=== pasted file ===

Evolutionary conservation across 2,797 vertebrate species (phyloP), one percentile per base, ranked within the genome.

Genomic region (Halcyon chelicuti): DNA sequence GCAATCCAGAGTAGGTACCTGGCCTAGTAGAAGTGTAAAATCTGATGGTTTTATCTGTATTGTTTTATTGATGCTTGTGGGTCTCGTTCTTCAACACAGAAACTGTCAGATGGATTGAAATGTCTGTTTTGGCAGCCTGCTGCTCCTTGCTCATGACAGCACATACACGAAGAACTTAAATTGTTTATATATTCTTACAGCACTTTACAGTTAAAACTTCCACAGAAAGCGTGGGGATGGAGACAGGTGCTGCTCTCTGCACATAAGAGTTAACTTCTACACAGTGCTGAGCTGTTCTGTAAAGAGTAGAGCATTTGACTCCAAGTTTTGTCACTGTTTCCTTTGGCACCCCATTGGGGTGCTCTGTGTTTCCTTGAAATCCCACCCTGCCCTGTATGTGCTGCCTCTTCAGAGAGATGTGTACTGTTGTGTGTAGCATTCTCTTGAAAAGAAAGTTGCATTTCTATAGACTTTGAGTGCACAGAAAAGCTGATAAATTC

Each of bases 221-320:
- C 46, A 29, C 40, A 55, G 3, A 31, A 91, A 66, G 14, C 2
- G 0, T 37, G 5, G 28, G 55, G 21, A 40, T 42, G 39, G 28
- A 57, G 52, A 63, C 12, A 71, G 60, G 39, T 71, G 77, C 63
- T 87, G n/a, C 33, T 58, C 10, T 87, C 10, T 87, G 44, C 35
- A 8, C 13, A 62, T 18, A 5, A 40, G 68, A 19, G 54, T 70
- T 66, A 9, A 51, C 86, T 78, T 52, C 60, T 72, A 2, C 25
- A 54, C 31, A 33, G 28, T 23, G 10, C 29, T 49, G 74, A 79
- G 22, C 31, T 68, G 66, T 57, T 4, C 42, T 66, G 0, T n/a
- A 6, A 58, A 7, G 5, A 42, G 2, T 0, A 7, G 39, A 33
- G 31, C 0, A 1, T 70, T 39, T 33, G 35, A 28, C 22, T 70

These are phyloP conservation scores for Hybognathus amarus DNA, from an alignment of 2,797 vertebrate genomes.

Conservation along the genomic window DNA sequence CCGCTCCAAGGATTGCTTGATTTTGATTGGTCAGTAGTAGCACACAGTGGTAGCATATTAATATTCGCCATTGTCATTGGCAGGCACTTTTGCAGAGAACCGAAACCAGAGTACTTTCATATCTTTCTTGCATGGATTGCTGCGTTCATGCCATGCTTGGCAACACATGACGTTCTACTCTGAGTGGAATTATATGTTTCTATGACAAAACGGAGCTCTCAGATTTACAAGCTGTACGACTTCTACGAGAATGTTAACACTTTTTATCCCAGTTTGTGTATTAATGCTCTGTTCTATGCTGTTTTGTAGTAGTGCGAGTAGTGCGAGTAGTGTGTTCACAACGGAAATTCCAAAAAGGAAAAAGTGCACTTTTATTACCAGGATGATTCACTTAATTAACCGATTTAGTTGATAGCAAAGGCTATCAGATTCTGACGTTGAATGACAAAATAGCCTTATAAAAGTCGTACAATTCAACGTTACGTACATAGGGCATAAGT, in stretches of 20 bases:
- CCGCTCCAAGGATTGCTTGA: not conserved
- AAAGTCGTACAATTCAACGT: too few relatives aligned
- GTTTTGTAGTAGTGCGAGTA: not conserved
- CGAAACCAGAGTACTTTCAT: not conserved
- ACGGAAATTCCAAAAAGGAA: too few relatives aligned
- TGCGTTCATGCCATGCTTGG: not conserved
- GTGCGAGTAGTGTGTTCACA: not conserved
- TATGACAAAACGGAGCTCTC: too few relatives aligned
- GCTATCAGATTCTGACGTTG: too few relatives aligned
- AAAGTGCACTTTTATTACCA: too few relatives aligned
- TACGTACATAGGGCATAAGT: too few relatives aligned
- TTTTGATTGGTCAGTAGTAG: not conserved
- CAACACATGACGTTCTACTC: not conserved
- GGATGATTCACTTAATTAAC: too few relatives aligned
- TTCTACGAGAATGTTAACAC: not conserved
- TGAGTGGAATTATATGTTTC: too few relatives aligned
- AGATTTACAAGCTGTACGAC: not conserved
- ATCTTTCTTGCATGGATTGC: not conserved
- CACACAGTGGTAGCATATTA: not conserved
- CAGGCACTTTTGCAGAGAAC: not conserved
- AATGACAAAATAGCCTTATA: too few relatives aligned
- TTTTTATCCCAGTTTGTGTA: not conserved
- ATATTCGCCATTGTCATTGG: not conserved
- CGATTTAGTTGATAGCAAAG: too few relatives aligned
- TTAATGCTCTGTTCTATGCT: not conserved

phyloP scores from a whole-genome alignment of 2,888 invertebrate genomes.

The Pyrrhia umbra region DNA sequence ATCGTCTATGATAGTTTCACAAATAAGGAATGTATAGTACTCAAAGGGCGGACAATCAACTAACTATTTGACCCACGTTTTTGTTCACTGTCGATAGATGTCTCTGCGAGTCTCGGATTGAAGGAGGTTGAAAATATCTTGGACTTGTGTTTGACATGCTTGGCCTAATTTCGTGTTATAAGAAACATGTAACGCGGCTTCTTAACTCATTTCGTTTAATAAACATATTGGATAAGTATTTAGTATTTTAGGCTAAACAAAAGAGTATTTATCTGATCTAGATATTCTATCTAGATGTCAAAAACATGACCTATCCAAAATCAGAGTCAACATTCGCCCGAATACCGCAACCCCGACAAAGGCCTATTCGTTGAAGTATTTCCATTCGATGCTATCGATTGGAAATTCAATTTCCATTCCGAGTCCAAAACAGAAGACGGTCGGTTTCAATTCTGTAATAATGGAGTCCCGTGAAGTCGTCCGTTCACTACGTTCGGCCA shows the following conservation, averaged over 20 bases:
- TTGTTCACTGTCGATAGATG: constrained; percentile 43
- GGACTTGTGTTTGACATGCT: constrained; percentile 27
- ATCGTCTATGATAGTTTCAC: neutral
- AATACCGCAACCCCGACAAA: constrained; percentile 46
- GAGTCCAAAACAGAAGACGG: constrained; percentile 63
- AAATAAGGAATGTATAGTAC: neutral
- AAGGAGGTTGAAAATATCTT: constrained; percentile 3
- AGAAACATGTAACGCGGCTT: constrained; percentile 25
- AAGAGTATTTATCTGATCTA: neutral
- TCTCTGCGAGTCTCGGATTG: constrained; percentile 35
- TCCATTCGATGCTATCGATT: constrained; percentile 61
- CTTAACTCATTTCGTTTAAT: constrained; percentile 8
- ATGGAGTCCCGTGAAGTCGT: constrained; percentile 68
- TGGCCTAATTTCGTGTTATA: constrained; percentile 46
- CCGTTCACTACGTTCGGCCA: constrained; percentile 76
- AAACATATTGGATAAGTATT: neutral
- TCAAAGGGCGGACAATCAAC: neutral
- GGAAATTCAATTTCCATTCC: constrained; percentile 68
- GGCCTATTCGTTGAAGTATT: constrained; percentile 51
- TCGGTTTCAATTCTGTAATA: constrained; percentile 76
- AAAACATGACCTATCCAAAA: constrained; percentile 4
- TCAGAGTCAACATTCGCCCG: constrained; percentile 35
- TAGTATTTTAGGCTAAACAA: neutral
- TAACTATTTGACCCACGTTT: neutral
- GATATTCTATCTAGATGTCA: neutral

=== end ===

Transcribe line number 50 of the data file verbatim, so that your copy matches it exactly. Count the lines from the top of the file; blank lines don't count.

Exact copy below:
- AGAAACATGTAACGCGGCTT: constrained; percentile 25